I have never since seen anything like that attack in my life. Our family had no roots in the United States, so it was easier to leave. The horror of those events never became quotidian. I sometimes think about that day, our journey from Aristotle to the Cartesian model of the self, “Cogito ergo sum” (I think therefore I am). And in the years that followed, the shift to reading Jean Paul Sartre. All of this is a flood of visuals: he sees a man in a public park who he recognizes as a man and also as an object. He is seen by another. Thus seeing-the-other is the same as being-seen-by-other. One’s own subjectivity is the site of someone else’s objectivation. The self modified by this moment of cogito in reaction and awareness of an other in the park. That moment of sight also reminds me of Fanon on the train, of the moment in Black Skin, White Masks in which the black protagonist (Fanon) is a triple person. “I had to meet the white man’s eyes. An unfamiliar weight burdened me. The real world challenged my claims. In the white world the man of color encounters difficulties in the development of his bodily schema. Consciousness of the body is solely a negating activity. It is a third-person consciousness.” Being black in himself, he does not experience his blackness among other blacks, but in encounter. Fanon draws on and is in contradistinction to both Sartre and Hegel; Fanon wants to escape the perceived dualism in their thinking and therefore deduces his theory of a third consciousness.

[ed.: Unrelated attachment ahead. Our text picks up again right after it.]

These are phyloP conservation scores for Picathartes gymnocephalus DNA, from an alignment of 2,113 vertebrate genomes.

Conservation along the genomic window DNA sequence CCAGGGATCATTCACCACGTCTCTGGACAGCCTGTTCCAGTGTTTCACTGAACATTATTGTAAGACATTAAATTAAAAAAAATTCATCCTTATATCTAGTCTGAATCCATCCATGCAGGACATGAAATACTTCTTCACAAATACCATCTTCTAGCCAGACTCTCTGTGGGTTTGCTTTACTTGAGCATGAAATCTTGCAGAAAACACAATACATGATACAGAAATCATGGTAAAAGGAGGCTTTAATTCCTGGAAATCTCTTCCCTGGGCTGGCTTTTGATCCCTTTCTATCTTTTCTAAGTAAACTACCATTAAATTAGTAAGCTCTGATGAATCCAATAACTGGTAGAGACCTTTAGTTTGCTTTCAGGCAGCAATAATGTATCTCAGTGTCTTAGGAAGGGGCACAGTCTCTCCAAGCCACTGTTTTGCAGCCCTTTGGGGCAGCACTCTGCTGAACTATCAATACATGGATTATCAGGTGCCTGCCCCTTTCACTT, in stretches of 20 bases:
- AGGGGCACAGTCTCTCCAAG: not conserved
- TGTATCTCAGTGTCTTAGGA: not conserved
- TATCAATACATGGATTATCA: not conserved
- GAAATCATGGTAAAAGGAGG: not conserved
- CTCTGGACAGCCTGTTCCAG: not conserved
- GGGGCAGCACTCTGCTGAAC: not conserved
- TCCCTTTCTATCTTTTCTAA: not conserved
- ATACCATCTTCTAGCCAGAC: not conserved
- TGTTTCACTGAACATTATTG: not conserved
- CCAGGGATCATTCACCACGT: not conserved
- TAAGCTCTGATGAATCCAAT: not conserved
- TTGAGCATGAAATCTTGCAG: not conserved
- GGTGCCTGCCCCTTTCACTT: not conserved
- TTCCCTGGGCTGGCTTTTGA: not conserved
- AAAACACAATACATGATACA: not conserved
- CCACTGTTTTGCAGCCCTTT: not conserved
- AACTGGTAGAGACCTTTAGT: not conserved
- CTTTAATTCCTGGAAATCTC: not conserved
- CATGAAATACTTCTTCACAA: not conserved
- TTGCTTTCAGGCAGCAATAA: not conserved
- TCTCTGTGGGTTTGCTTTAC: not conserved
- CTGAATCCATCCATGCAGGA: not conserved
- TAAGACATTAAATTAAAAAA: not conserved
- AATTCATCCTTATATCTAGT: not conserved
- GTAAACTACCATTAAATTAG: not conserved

I returned to the study of Aristotle in a college course on Western ethics, where our old, white—and often drunk—male professor would begin every class by denigrating diversity. He was even so emboldened, on occasion, as to blame the Jews for the Holocaust. His line of argumentation was that they should have tried harder to fit in to German society. He was often looking at me when he began some diatribe on multiculturalism eroding ethics. Following this, he couldn’t help himself not to comment on the sexual proclivities of the women in the class. This was our ancient philosophy and ethics course. It never blemished my love of Aristotle, but the fury of my response led me to file a formal complaint. My department head said that there was nothing that could be done except another note on his record. It wasn’t the first. These layers of hypocrisy were the very problem of the study of Western ethics as it has been replicated by so many abhorrent figures. Now, with technology, we have vanishing and highly invisible selves. We don’t have to be the people we pretend to be (Socrates) in real life; so much of our pretense happens online. There have been quite a few consequences: an emboldening of public displays of narcissism, and of trolling and bullying behind secretive masks; an attachment to terms such as post-truth and alternate-facts; a distrust of science and theory; a disregard for authority. What happened to values of introspection, honor, sincerity, duty, and ethics? Is there any place for these now, and have those values (in the post-modern sense) been the very means of oppression? Or, as Bruno Latour writes, “are they (as they came out of rationality) fixed in an age that we need variable values?” One can’t help but wonder if, in order to achieve a more democratic body, we must aim to include some of these traits into mutable models.